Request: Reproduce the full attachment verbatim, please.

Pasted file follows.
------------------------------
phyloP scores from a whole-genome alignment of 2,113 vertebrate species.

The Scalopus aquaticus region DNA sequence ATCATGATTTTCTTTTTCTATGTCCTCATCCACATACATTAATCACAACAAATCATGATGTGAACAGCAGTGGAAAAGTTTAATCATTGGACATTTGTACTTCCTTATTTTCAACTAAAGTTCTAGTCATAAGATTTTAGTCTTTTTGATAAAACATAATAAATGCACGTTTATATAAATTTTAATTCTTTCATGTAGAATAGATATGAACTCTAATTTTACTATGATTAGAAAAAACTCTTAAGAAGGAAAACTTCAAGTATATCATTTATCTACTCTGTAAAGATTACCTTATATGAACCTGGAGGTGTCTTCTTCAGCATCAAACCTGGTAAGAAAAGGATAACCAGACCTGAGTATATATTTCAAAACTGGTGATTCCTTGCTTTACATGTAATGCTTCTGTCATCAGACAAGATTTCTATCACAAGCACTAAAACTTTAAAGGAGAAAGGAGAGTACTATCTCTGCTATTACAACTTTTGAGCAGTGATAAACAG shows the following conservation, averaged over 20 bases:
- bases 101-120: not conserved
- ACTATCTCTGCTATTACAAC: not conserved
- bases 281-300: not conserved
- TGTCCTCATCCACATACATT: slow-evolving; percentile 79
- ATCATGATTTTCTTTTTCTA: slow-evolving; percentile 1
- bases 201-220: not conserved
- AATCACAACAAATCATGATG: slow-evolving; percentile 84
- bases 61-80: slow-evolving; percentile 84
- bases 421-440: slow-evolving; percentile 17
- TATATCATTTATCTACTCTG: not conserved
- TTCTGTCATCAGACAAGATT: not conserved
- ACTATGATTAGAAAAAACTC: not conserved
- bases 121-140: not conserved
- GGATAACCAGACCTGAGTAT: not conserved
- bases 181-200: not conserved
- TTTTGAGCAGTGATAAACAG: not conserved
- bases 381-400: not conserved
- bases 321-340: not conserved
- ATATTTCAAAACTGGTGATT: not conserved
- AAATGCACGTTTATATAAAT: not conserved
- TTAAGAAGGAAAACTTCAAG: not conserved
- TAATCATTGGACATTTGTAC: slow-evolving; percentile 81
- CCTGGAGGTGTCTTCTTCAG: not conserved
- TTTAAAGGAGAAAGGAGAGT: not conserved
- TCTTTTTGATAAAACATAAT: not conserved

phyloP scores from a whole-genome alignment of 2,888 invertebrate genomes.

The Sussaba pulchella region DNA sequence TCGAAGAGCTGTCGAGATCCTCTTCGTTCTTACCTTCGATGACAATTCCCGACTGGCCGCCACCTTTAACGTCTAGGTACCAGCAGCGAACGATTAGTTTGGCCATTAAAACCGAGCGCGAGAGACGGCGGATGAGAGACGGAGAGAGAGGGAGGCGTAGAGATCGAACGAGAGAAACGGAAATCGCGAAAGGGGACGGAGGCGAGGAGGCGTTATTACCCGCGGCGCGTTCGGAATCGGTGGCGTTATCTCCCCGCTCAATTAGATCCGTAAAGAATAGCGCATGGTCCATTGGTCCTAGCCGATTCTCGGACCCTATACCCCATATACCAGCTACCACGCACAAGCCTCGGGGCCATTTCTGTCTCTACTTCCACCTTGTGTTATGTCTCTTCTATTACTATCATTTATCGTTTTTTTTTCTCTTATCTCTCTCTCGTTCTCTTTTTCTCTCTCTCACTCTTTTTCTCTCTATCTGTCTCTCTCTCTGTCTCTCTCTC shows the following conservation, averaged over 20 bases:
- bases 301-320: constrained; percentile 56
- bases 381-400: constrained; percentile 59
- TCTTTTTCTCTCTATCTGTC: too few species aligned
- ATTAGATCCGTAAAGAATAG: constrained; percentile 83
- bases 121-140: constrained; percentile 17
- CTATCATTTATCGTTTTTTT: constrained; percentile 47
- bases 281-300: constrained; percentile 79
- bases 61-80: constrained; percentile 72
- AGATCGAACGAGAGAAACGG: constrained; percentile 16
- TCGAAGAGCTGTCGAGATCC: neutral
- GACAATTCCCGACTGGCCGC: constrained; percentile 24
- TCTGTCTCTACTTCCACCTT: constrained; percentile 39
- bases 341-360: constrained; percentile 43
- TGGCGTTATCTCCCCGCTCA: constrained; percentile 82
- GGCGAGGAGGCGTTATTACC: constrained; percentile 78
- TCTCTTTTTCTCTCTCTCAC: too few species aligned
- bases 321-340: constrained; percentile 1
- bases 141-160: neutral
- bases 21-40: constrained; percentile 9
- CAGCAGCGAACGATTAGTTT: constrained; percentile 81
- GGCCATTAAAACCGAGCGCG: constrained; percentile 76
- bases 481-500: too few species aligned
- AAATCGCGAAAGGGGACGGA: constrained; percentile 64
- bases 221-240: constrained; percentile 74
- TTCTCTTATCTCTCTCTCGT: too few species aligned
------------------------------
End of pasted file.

phyloP scores from a whole-genome alignment of 2,113 vertebrate species.

The Scalopus aquaticus region DNA sequence ATCATGATTTTCTTTTTCTATGTCCTCATCCACATACATTAATCACAACAAATCATGATGTGAACAGCAGTGGAAAAGTTTAATCATTGGACATTTGTACTTCCTTATTTTCAACTAAAGTTCTAGTCATAAGATTTTAGTCTTTTTGATAAAACATAATAAATGCACGTTTATATAAATTTTAATTCTTTCATGTAGAATAGATATGAACTCTAATTTTACTATGATTAGAAAAAACTCTTAAGAAGGAAAACTTCAAGTATATCATTTATCTACTCTGTAAAGATTACCTTATATGAACCTGGAGGTGTCTTCTTCAGCATCAAACCTGGTAAGAAAAGGATAACCAGACCTGAGTATATATTTCAAAACTGGTGATTCCTTGCTTTACATGTAATGCTTCTGTCATCAGACAAGATTTCTATCACAAGCACTAAAACTTTAAAGGAGAAAGGAGAGTACTATCTCTGCTATTACAACTTTTGAGCAGTGATAAACAG shows the following conservation, averaged over 20 bases:
- bases 101-120: not conserved
- ACTATCTCTGCTATTACAAC: not conserved
- bases 281-300: not conserved
- TGTCCTCATCCACATACATT: slow-evolving; percentile 79
- ATCATGATTTTCTTTTTCTA: slow-evolving; percentile 1
- bases 201-220: not conserved
- AATCACAACAAATCATGATG: slow-evolving; percentile 84
- bases 61-80: slow-evolving; percentile 84
- bases 421-440: slow-evolving; percentile 17
- TATATCATTTATCTACTCTG: not conserved
- TTCTGTCATCAGACAAGATT: not conserved
- ACTATGATTAGAAAAAACTC: not conserved
- bases 121-140: not conserved
- GGATAACCAGACCTGAGTAT: not conserved
- bases 181-200: not conserved
- TTTTGAGCAGTGATAAACAG: not conserved
- bases 381-400: not conserved
- bases 321-340: not conserved
- ATATTTCAAAACTGGTGATT: not conserved
- AAATGCACGTTTATATAAAT: not conserved
- TTAAGAAGGAAAACTTCAAG: not conserved
- TAATCATTGGACATTTGTAC: slow-evolving; percentile 81
- CCTGGAGGTGTCTTCTTCAG: not conserved
- TTTAAAGGAGAAAGGAGAGT: not conserved
- TCTTTTTGATAAAACATAAT: not conserved

phyloP scores from a whole-genome alignment of 2,888 invertebrate genomes.

The Sussaba pulchella region DNA sequence TCGAAGAGCTGTCGAGATCCTCTTCGTTCTTACCTTCGATGACAATTCCCGACTGGCCGCCACCTTTAACGTCTAGGTACCAGCAGCGAACGATTAGTTTGGCCATTAAAACCGAGCGCGAGAGACGGCGGATGAGAGACGGAGAGAGAGGGAGGCGTAGAGATCGAACGAGAGAAACGGAAATCGCGAAAGGGGACGGAGGCGAGGAGGCGTTATTACCCGCGGCGCGTTCGGAATCGGTGGCGTTATCTCCCCGCTCAATTAGATCCGTAAAGAATAGCGCATGGTCCATTGGTCCTAGCCGATTCTCGGACCCTATACCCCATATACCAGCTACCACGCACAAGCCTCGGGGCCATTTCTGTCTCTACTTCCACCTTGTGTTATGTCTCTTCTATTACTATCATTTATCGTTTTTTTTTCTCTTATCTCTCTCTCGTTCTCTTTTTCTCTCTCTCACTCTTTTTCTCTCTATCTGTCTCTCTCTCTGTCTCTCTCTC shows the following conservation, averaged over 20 bases:
- bases 301-320: constrained; percentile 56
- bases 381-400: constrained; percentile 59
- TCTTTTTCTCTCTATCTGTC: too few species aligned
- ATTAGATCCGTAAAGAATAG: constrained; percentile 83
- bases 121-140: constrained; percentile 17
- CTATCATTTATCGTTTTTTT: constrained; percentile 47
- bases 281-300: constrained; percentile 79
- bases 61-80: constrained; percentile 72
- AGATCGAACGAGAGAAACGG: constrained; percentile 16
- TCGAAGAGCTGTCGAGATCC: neutral
- GACAATTCCCGACTGGCCGC: constrained; percentile 24
- TCTGTCTCTACTTCCACCTT: constrained; percentile 39
- bases 341-360: constrained; percentile 43
- TGGCGTTATCTCCCCGCTCA: constrained; percentile 82
- GGCGAGGAGGCGTTATTACC: constrained; percentile 78
- TCTCTTTTTCTCTCTCTCAC: too few species aligned
- bases 321-340: constrained; percentile 1
- bases 141-160: neutral
- bases 21-40: constrained; percentile 9
- CAGCAGCGAACGATTAGTTT: constrained; percentile 81
- GGCCATTAAAACCGAGCGCG: constrained; percentile 76
- bases 481-500: too few species aligned
- AAATCGCGAAAGGGGACGGA: constrained; percentile 64
- bases 221-240: constrained; percentile 74
- TTCTCTTATCTCTCTCTCGT: too few species aligned